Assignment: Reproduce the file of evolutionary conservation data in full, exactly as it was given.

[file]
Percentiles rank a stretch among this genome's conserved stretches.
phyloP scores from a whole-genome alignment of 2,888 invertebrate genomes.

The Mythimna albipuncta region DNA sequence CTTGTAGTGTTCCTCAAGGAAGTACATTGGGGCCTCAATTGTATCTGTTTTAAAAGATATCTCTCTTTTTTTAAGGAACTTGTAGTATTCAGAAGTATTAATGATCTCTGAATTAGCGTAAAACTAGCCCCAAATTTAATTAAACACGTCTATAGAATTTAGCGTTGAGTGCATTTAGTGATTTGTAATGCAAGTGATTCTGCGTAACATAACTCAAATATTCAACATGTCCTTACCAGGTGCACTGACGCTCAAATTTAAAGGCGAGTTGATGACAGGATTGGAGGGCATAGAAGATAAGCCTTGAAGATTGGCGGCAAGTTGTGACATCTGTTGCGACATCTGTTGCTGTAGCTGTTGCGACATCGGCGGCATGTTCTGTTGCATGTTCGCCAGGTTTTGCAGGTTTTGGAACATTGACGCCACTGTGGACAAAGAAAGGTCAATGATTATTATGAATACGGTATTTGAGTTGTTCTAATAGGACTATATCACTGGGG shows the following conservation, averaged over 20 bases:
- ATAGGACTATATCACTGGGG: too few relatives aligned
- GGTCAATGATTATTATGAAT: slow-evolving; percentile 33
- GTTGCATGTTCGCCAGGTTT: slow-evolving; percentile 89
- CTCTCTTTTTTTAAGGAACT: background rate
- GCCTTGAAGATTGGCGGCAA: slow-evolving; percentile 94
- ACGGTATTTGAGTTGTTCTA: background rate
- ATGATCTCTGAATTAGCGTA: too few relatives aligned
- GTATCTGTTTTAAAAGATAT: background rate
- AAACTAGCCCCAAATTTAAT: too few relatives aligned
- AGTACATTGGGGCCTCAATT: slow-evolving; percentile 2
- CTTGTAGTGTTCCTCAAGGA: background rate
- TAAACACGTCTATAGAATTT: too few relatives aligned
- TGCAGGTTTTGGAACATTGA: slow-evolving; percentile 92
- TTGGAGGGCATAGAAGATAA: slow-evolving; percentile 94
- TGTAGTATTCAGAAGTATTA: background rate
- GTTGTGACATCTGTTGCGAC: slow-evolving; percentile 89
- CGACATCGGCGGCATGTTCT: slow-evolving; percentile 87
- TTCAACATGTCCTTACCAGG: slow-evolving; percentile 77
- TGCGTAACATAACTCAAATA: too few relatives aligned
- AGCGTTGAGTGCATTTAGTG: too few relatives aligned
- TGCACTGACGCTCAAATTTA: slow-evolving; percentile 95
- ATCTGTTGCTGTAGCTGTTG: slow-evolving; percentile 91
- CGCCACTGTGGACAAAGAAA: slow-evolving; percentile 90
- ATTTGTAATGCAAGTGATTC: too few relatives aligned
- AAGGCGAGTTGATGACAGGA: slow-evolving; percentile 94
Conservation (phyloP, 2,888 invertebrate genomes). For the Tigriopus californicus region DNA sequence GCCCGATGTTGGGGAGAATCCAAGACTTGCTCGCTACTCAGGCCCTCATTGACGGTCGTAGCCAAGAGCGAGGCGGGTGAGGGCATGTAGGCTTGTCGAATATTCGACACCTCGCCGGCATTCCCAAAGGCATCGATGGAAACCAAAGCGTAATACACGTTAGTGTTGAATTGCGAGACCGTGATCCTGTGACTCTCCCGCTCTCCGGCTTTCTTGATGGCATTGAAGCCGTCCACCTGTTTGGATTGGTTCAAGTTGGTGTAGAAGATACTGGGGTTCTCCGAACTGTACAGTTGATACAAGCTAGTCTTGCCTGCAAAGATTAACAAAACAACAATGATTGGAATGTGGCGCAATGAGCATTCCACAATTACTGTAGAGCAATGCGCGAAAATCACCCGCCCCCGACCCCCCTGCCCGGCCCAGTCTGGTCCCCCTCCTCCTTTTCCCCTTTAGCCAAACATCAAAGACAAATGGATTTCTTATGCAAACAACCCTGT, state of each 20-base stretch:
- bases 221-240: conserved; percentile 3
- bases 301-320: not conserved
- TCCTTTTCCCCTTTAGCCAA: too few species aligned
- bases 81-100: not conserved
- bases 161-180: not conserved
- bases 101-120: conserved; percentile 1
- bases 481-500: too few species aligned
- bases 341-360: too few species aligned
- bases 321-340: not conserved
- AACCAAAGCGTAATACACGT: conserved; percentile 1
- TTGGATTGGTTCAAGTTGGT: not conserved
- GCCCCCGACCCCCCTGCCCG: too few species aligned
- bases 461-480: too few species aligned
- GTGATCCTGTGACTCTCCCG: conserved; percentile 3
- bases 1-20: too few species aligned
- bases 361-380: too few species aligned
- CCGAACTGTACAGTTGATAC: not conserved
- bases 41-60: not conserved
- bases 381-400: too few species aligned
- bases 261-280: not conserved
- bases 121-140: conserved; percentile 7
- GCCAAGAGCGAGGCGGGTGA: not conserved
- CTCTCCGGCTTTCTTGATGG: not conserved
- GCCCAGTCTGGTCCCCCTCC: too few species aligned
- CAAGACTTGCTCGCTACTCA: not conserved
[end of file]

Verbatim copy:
Percentiles rank a stretch among this genome's conserved stretches.
phyloP scores from a whole-genome alignment of 2,888 invertebrate genomes.

The Mythimna albipuncta region DNA sequence CTTGTAGTGTTCCTCAAGGAAGTACATTGGGGCCTCAATTGTATCTGTTTTAAAAGATATCTCTCTTTTTTTAAGGAACTTGTAGTATTCAGAAGTATTAATGATCTCTGAATTAGCGTAAAACTAGCCCCAAATTTAATTAAACACGTCTATAGAATTTAGCGTTGAGTGCATTTAGTGATTTGTAATGCAAGTGATTCTGCGTAACATAACTCAAATATTCAACATGTCCTTACCAGGTGCACTGACGCTCAAATTTAAAGGCGAGTTGATGACAGGATTGGAGGGCATAGAAGATAAGCCTTGAAGATTGGCGGCAAGTTGTGACATCTGTTGCGACATCTGTTGCTGTAGCTGTTGCGACATCGGCGGCATGTTCTGTTGCATGTTCGCCAGGTTTTGCAGGTTTTGGAACATTGACGCCACTGTGGACAAAGAAAGGTCAATGATTATTATGAATACGGTATTTGAGTTGTTCTAATAGGACTATATCACTGGGG shows the following conservation, averaged over 20 bases:
- ATAGGACTATATCACTGGGG: too few relatives aligned
- GGTCAATGATTATTATGAAT: slow-evolving; percentile 33
- GTTGCATGTTCGCCAGGTTT: slow-evolving; percentile 89
- CTCTCTTTTTTTAAGGAACT: background rate
- GCCTTGAAGATTGGCGGCAA: slow-evolving; percentile 94
- ACGGTATTTGAGTTGTTCTA: background rate
- ATGATCTCTGAATTAGCGTA: too few relatives aligned
- GTATCTGTTTTAAAAGATAT: background rate
- AAACTAGCCCCAAATTTAAT: too few relatives aligned
- AGTACATTGGGGCCTCAATT: slow-evolving; percentile 2
- CTTGTAGTGTTCCTCAAGGA: background rate
- TAAACACGTCTATAGAATTT: too few relatives aligned
- TGCAGGTTTTGGAACATTGA: slow-evolving; percentile 92
- TTGGAGGGCATAGAAGATAA: slow-evolving; percentile 94
- TGTAGTATTCAGAAGTATTA: background rate
- GTTGTGACATCTGTTGCGAC: slow-evolving; percentile 89
- CGACATCGGCGGCATGTTCT: slow-evolving; percentile 87
- TTCAACATGTCCTTACCAGG: slow-evolving; percentile 77
- TGCGTAACATAACTCAAATA: too few relatives aligned
- AGCGTTGAGTGCATTTAGTG: too few relatives aligned
- TGCACTGACGCTCAAATTTA: slow-evolving; percentile 95
- ATCTGTTGCTGTAGCTGTTG: slow-evolving; percentile 91
- CGCCACTGTGGACAAAGAAA: slow-evolving; percentile 90
- ATTTGTAATGCAAGTGATTC: too few relatives aligned
- AAGGCGAGTTGATGACAGGA: slow-evolving; percentile 94
Conservation (phyloP, 2,888 invertebrate genomes). For the Tigriopus californicus region DNA sequence GCCCGATGTTGGGGAGAATCCAAGACTTGCTCGCTACTCAGGCCCTCATTGACGGTCGTAGCCAAGAGCGAGGCGGGTGAGGGCATGTAGGCTTGTCGAATATTCGACACCTCGCCGGCATTCCCAAAGGCATCGATGGAAACCAAAGCGTAATACACGTTAGTGTTGAATTGCGAGACCGTGATCCTGTGACTCTCCCGCTCTCCGGCTTTCTTGATGGCATTGAAGCCGTCCACCTGTTTGGATTGGTTCAAGTTGGTGTAGAAGATACTGGGGTTCTCCGAACTGTACAGTTGATACAAGCTAGTCTTGCCTGCAAAGATTAACAAAACAACAATGATTGGAATGTGGCGCAATGAGCATTCCACAATTACTGTAGAGCAATGCGCGAAAATCACCCGCCCCCGACCCCCCTGCCCGGCCCAGTCTGGTCCCCCTCCTCCTTTTCCCCTTTAGCCAAACATCAAAGACAAATGGATTTCTTATGCAAACAACCCTGT, state of each 20-base stretch:
- bases 221-240: conserved; percentile 3
- bases 301-320: not conserved
- TCCTTTTCCCCTTTAGCCAA: too few species aligned
- bases 81-100: not conserved
- bases 161-180: not conserved
- bases 101-120: conserved; percentile 1
- bases 481-500: too few species aligned
- bases 341-360: too few species aligned
- bases 321-340: not conserved
- AACCAAAGCGTAATACACGT: conserved; percentile 1
- TTGGATTGGTTCAAGTTGGT: not conserved
- GCCCCCGACCCCCCTGCCCG: too few species aligned
- bases 461-480: too few species aligned
- GTGATCCTGTGACTCTCCCG: conserved; percentile 3
- bases 1-20: too few species aligned
- bases 361-380: too few species aligned
- CCGAACTGTACAGTTGATAC: not conserved
- bases 41-60: not conserved
- bases 381-400: too few species aligned
- bases 261-280: not conserved
- bases 121-140: conserved; percentile 7
- GCCAAGAGCGAGGCGGGTGA: not conserved
- CTCTCCGGCTTTCTTGATGG: not conserved
- GCCCAGTCTGGTCCCCCTCC: too few species aligned
- CAAGACTTGCTCGCTACTCA: not conserved